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The documentation and ethnolinguistic analysis of Modern South Arabian: Hobyot

 

Language Hobyot
Depositor Miranda Morris
Affiliation University of St Andrews
Location Oman
Deposit ID 0309
Grant ID
Funding Body Leverhulme Trust
Collection Status Collection online
Landing Page Handle http://hdl.handle.net/2196/6711db6a-16e8-4f48-be19-3bf9b59a7a0c

 

Summary of the deposit

Data from two dialect groups of Hobyot, provisionally named ‘western’ and ‘eastern’ Hobyot. Naturalistic and narrative data were collected. Cultural topics covered included the personal (birth, death, clothing, personal hygiene etc.), animal husbandry, rain-fed cultivation, material culture, stories, poetry, songs, games, environment and trade. Audio data saved in WAV format. The complete collection will include audio transcriptions and translations in ELAN. This material can be compared to that of ‘The documentation and ethnolinguistic analysis of Modern South Arabian: Shehret’; ‘The documentation and ethnolinguistic analysis of Modern South Arabian: Harsusi’; ‘The documentation and ethnolinguistic analysis of Modern South Arabian: Mehri’; and ‘The documentation and ethnolinguistic analysis of Modern South Arabian: Bathari’.

Between 1980 and 1990 the study of the culture and languages of the Modern South Arabian communities was funded by the Diwan of the Royal Court, Oman, and between January 2013 and December 2016 the language documentation project was funded by a Leverhulme Trust project grant (RPG-2012-599).

 

Group represented

Hobyot speakers

 

Language information

Hobyot is spoken in a small area either side of the Yemeni-Omani border. The number of speakers is estimated at under 1,000.

 

Special characteristics

The whole documentation will include audio collected by Miranda Morris during the 1970s, and, funded by the Diwan of the Royal Court, Oman, in the 1980s (1980-1990). It will also include material collected during the lifetime of the documentation project funded by the Leverhulme Trust. All the Modern South Arabian languages are as yet unwritten. Part of the objective of the Leverhulme documentation project has been to encourage use of an Arabic-based script for the Modern South Arabian languages, developed by members of the team in early 2013, and to encourage SMS and email communication between speakers in the languages. For more information, and to access writing by native speakers using a newly developed orthography, please visit the visit the following page:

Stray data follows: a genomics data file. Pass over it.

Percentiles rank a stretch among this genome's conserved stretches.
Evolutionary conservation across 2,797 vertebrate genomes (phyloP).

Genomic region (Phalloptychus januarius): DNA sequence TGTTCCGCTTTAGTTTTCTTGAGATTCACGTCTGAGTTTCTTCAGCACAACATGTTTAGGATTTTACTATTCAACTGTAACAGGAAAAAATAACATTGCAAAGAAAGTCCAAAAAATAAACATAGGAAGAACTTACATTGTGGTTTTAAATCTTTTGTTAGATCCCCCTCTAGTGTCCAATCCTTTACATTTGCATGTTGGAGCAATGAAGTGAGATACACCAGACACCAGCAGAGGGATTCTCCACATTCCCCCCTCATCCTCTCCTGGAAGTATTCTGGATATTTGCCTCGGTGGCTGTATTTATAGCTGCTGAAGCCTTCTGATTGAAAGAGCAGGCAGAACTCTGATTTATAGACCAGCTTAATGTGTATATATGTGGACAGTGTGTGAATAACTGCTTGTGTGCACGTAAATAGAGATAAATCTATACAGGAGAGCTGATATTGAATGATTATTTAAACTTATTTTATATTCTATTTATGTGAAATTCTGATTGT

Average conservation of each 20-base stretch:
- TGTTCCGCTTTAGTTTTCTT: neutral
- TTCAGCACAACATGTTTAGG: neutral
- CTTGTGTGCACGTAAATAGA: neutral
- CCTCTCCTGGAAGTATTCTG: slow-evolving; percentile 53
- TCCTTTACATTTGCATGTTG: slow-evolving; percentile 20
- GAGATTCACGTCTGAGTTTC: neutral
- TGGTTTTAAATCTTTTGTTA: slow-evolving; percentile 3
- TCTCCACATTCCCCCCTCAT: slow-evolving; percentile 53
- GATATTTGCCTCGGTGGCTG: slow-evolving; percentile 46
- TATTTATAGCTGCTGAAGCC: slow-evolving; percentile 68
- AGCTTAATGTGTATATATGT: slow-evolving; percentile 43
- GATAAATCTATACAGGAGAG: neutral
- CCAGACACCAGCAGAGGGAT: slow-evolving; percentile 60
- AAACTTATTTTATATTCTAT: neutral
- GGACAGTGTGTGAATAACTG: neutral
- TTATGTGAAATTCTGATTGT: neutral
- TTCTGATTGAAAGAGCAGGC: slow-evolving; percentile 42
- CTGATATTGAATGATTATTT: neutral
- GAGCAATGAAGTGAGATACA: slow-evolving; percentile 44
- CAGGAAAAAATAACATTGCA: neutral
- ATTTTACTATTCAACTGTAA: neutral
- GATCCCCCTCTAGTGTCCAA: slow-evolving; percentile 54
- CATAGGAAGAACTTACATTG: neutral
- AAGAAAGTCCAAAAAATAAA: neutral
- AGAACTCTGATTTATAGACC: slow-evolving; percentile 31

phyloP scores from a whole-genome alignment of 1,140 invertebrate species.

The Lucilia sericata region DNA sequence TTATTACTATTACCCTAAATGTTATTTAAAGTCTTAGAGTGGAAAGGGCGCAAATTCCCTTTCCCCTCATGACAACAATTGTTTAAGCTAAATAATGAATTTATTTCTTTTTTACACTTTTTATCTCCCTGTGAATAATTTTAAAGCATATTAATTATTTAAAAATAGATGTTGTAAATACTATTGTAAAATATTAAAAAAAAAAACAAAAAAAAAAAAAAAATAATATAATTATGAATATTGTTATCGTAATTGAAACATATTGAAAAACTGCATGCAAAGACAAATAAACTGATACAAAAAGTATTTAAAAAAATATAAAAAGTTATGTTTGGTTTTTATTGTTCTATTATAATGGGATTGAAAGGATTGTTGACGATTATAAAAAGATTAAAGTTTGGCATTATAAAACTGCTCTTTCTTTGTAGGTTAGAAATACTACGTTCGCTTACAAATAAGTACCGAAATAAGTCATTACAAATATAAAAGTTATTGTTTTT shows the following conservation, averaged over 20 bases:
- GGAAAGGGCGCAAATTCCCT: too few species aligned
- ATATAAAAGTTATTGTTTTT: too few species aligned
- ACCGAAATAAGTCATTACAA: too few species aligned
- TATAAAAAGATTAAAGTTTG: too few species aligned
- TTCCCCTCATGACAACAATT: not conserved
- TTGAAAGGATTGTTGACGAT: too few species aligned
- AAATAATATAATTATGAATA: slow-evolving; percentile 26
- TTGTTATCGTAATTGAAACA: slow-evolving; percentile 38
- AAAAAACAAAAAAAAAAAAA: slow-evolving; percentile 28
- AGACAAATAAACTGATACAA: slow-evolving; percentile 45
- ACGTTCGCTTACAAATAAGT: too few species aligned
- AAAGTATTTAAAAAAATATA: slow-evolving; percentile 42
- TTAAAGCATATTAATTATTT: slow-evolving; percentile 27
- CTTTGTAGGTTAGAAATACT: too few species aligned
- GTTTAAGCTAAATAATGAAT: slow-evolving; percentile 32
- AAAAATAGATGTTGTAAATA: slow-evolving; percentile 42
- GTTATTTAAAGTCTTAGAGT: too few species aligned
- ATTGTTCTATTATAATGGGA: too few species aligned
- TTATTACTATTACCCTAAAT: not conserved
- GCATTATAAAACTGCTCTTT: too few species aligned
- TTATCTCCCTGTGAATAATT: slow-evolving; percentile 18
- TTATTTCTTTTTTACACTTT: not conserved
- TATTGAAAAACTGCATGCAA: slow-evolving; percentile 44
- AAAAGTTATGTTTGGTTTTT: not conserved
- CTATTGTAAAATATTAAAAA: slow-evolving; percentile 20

http://www.leeds.ac.uk/arts/info/125219/modern_south_arabian_languages/2371/orthographic_characters

 

Deposit contents

The data was collected from six speakers of Hobyot from two dialect groups of Hobyot, provisionally named ‘western’ and ‘eastern’ Hobyot. Data on naturalistic, narrative and descriptive material were collected with speaker and text metadata. Cultural topics covered personal data (birth, death, clothing, personal hygiene etc.), data on material culture, rain-fed cultivation, animal husbandry, stories, poetry, songs, games, the environment and trade. Audio data was saved in WAV format. The complete collection will include audio data and transcriptions and translations in ELAN.

 

Deposit history

The Leverhulme documentation project emerged from work by Watson on Mehri since 2006, work by Morris on the culture and languages of the Modern South Arabian communities since the 1970s, and enthusiasm on the part of the Modern South Arabian language communities. The languages and culture of the communities are severely endangered due to modern technology, communications, literacy in Arabic, travel and the increasing employment of workers from south-east Asia. Study of the culture and languages of the Modern South Arabian communities was funded by the Diwan of the Royal Court, Oman (1980-1990), and the language documentation project by a Leverhulme Trust project grant (RPG-2012-599) between January 2013 and December 2016. Crucially, the Leverhulme Trust grant has enabled the archiving of all material collected since the 1970s.

 

Other information

This PDF file entails a bibliography of the Modern South Arabian languages.

 

Acknowledgement and citation

Users are requested to cite the depositors, Janet Watson and Miranda Morris, the Hobyot language community, the Leverhulme Trust, and the Diwan of the Royal Court when using resources from this deposit.

To refer to any data from the collection, please cite as follows:

Morris, Miranda J. 2016. The documentation and ethnolinguistic analysis of Modern South Arabian: Hobyot. Endangered Languages Archive. Handle: http://hdl.handle.net/2196/00-0000-0000-000F-07AE-C. Accessed on [insert date here].

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